IN the 19th century, many poets entertained a wonderfully reverential sense of awe and inspiration when looking upon the natural world. In particular, Americans like William Cullen Bryant, John Greenleaf Whittier, James Russell Lowell, and Henry Wadsworth Longfellow were openly persuaded that God's hand was to be found in nature.
These poets had counterparts in a host of landscape artists, one of whom was William Trost Richards (1833-1905), whose paintings are imbued with a conviction that what he saw was of divine creation, its perfection from God. It was a religious era, when people were not embarrassed to make their faith explicit and most artists were devoted to beauty and nature in an unaffected way.
The American painters were especially exhilarated, because the country was being opened, offering marvelous, panoramic views of the West. Geological and botanical specimens previously unknown were being discovered. The color and the light of distant regions startled artists. This was at a time when interest in watercolor was rising, and painters were striving to master its mysteries, usually looking at J. M. W. Turner as the genius in the field.
The American artists, trained partly at home and partly in Europe, moved about sketching in the open spaces, executing their paintings later in their studios. Most of them belonged to the Hudson River School, and their names are generally familiar to us - Alfred Bierstadt, Thomas Moran, William Merritt Chase, John Frederick Kensett. Others, like Richards, though much admired in their own time, are today half-forgotten. Their work is memorable, often exquisite, and one hopes they will again receive the accolades they deserve.
William Trost Richards was born in Philadelphia. His great gift for drawing was early apparent, and although his education began in a cultivated manner, it was cut short by the sudden death of his father when the boy was hardly in his teens. However, the essential foundations of his education had been well laid, and his love of literature remained one of his passions and proved to be an important influence in his work. He was a romantic, yet in his way thoroughly realistic.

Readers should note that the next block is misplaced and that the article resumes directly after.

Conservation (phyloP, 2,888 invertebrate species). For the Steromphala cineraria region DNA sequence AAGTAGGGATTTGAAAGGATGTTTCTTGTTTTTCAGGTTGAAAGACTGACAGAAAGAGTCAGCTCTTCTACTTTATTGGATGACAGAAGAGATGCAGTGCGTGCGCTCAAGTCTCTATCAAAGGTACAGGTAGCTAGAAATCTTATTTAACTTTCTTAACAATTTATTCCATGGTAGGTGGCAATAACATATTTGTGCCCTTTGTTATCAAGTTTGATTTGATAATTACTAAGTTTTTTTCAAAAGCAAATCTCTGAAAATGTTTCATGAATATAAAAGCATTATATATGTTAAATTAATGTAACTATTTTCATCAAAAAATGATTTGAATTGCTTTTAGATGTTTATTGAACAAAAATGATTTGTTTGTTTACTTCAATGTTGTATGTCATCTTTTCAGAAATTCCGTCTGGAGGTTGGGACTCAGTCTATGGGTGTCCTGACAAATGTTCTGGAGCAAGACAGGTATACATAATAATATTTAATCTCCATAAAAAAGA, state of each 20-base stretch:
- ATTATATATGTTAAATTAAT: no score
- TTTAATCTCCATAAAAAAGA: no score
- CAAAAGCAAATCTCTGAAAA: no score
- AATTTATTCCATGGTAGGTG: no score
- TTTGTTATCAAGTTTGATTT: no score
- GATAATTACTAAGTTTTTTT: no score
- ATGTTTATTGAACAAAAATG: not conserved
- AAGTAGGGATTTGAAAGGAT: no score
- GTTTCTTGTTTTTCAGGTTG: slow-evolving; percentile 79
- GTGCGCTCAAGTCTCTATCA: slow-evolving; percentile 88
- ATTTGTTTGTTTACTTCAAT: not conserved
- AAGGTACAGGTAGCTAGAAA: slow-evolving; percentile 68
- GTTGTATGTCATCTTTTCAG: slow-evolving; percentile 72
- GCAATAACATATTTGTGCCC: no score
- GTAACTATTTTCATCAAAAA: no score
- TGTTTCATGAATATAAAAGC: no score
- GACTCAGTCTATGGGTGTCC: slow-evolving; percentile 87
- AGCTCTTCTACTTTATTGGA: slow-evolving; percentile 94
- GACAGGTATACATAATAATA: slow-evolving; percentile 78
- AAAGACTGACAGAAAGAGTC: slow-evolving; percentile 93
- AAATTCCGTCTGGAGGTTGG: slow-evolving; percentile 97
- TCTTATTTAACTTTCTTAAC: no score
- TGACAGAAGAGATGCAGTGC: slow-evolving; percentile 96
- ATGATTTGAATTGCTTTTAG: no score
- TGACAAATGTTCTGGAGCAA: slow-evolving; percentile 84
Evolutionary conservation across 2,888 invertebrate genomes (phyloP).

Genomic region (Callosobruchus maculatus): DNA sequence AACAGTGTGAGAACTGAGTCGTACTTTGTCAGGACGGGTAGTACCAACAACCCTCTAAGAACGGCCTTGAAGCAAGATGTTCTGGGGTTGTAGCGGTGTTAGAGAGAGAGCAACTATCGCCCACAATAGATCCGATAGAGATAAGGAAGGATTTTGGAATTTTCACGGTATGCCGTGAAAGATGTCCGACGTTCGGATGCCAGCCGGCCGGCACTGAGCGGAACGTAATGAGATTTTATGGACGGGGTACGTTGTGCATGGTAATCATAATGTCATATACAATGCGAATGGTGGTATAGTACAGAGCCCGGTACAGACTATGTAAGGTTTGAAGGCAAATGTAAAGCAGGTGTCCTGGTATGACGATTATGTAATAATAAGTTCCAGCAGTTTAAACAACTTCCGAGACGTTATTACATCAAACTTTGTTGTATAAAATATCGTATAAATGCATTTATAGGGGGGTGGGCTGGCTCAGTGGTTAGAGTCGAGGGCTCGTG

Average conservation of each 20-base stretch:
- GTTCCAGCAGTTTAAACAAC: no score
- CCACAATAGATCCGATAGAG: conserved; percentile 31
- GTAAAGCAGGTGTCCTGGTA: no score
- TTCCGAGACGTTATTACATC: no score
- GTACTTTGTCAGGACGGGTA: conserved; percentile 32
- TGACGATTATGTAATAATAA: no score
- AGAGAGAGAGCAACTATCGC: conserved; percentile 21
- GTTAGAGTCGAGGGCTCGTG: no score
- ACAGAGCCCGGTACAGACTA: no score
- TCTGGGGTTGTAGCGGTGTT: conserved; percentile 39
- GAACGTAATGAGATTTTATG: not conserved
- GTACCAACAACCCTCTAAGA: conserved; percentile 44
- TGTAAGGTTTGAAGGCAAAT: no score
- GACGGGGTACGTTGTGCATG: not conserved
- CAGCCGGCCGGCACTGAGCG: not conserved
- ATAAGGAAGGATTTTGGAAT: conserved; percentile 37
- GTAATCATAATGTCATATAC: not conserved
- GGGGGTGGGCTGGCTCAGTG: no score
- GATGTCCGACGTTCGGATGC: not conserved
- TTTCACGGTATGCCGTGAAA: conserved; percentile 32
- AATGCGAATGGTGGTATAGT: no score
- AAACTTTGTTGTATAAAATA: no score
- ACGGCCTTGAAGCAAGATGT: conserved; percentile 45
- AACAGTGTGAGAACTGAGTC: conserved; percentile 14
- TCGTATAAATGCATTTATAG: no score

As a young man, Richards began to earn money by designing ornamental metalwork. In time outside of work, he took art lessons from Paul Weber, a German, who was an excellent teacher, insisting that his pupils draw with careful exactitude. Drawing was something Richards could do well; in later years he would say that if you wanted to paint, you must learn to draw. A fellow student was William Stanley Haseltine, a man who also would leave his mark as an artist.
In these years, Richards joined a group of essayists, who thought that prose and painting, literature and art, were akin in their reverence toward nature. In this vein, the young Richards wrote that we "need to ponder upon 'ancient, noble, and poetic things.' "
Previous to this period, such high goals had strongly influenced historical painters; now these aspirations were enlivening landscape painters. These Americans were ardent readers of John Ruskin, and devoted to "Ruskinism," ideas discussed in an organization called the Association for the Advancement of Truth in Art. This group was formed in New York in 1863, and included Richards on its membership rolls. They had a journal, the New Path, which emphasized a statement from Ruskin's five-volume series, "Modern Painters": The artist's "duty is neither to choose, nor compose, nor imagine, nor experimentalize; but to be humble and earnest in following the steps of nature, and tracing the finger of God." In short, truth in art meant an exact and faithful representation of nature.
Richards seems to have found such ideas wholly compatible, and was in no need of conversion. Aside from his landscapes, we can see his faithful observance of these tenets in his meticulous replicas of stones and plants, the latter inspired by Agassiz's work. …